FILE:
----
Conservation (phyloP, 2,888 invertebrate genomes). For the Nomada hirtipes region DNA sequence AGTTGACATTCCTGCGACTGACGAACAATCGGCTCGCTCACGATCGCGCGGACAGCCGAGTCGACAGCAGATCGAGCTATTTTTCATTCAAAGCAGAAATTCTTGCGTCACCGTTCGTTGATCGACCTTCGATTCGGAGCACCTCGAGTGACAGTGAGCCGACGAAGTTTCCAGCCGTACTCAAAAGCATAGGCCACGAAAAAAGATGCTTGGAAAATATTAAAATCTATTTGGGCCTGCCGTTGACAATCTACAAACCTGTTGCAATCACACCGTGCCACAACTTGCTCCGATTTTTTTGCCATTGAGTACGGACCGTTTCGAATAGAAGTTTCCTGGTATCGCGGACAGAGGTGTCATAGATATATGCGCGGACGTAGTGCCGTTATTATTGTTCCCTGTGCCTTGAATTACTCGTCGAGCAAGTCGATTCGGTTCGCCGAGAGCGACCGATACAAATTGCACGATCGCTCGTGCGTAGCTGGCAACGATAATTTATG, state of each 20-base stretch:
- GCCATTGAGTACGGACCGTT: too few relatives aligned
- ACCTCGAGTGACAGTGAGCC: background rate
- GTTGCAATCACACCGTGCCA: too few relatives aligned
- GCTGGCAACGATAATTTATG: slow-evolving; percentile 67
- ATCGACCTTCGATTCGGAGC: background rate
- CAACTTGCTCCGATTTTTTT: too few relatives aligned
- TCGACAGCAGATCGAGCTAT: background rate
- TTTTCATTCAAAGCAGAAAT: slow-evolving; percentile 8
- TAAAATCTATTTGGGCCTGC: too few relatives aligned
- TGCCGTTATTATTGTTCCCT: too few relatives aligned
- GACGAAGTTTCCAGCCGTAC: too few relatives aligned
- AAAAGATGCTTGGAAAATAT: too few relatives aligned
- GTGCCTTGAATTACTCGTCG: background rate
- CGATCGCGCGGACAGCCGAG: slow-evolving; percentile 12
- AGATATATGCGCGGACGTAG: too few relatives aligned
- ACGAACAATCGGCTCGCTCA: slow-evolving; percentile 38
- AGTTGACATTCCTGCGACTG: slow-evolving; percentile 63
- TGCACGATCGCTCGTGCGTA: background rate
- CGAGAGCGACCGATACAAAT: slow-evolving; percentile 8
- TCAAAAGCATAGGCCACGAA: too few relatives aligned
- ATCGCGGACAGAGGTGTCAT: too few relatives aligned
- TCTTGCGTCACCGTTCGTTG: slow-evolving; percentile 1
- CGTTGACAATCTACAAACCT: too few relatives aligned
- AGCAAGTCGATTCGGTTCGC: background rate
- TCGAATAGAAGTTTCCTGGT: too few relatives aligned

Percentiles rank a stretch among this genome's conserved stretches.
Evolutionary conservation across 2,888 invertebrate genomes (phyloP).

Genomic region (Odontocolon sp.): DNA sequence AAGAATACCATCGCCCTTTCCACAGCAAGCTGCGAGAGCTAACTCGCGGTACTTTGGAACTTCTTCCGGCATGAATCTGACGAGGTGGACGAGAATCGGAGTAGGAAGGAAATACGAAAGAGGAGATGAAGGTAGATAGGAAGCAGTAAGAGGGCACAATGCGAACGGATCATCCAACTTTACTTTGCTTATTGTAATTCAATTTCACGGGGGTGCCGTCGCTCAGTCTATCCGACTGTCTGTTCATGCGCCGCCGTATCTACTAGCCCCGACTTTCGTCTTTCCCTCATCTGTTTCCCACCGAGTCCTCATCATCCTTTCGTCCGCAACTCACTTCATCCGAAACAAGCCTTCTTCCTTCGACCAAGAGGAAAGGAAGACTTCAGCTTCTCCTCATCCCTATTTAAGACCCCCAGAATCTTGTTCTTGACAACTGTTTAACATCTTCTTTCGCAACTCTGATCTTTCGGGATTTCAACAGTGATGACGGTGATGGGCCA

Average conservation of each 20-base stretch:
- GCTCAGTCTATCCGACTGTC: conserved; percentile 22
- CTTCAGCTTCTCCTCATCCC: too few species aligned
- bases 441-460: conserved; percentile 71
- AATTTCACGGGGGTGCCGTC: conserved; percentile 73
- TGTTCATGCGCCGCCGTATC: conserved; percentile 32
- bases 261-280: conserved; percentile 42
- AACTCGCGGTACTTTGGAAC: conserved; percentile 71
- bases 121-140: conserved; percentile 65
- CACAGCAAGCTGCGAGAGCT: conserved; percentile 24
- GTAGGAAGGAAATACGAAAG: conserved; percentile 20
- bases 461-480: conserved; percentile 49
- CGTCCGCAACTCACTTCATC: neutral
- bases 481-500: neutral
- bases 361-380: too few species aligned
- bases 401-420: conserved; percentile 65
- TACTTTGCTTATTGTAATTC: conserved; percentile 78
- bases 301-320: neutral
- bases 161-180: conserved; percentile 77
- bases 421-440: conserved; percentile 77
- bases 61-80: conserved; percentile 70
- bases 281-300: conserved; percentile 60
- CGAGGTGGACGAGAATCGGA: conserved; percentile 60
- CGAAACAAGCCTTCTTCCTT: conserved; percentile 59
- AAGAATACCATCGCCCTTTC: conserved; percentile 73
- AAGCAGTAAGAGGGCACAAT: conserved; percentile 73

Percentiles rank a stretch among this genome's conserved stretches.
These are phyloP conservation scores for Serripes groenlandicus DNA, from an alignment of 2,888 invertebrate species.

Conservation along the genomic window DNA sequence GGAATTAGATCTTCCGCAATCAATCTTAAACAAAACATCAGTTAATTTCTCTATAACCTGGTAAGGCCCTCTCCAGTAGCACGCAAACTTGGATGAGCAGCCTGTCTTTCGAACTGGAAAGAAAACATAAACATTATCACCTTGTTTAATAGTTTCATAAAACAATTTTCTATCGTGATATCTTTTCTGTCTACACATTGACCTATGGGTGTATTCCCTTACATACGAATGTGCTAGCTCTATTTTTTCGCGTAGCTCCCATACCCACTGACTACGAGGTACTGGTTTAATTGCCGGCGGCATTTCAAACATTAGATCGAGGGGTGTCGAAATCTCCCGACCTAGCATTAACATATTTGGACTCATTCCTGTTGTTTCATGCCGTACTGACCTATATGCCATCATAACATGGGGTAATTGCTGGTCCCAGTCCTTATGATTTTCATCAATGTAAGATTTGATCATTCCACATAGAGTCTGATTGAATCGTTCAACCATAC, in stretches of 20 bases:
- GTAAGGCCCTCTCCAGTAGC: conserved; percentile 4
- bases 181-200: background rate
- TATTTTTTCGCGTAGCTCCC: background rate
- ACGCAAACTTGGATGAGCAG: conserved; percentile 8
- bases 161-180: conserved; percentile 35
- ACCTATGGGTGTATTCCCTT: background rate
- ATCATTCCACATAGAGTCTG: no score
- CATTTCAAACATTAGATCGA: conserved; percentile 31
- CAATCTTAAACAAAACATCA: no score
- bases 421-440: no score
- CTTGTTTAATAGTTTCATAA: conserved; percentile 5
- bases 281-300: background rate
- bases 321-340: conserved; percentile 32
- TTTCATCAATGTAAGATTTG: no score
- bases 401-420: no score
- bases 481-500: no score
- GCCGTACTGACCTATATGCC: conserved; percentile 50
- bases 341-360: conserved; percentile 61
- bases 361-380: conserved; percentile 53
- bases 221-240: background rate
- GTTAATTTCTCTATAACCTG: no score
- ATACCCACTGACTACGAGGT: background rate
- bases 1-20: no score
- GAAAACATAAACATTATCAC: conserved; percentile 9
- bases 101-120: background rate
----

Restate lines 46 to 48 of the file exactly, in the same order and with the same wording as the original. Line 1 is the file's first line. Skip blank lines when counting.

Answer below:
- TACTTTGCTTATTGTAATTC: conserved; percentile 78
- bases 301-320: neutral
- bases 161-180: conserved; percentile 77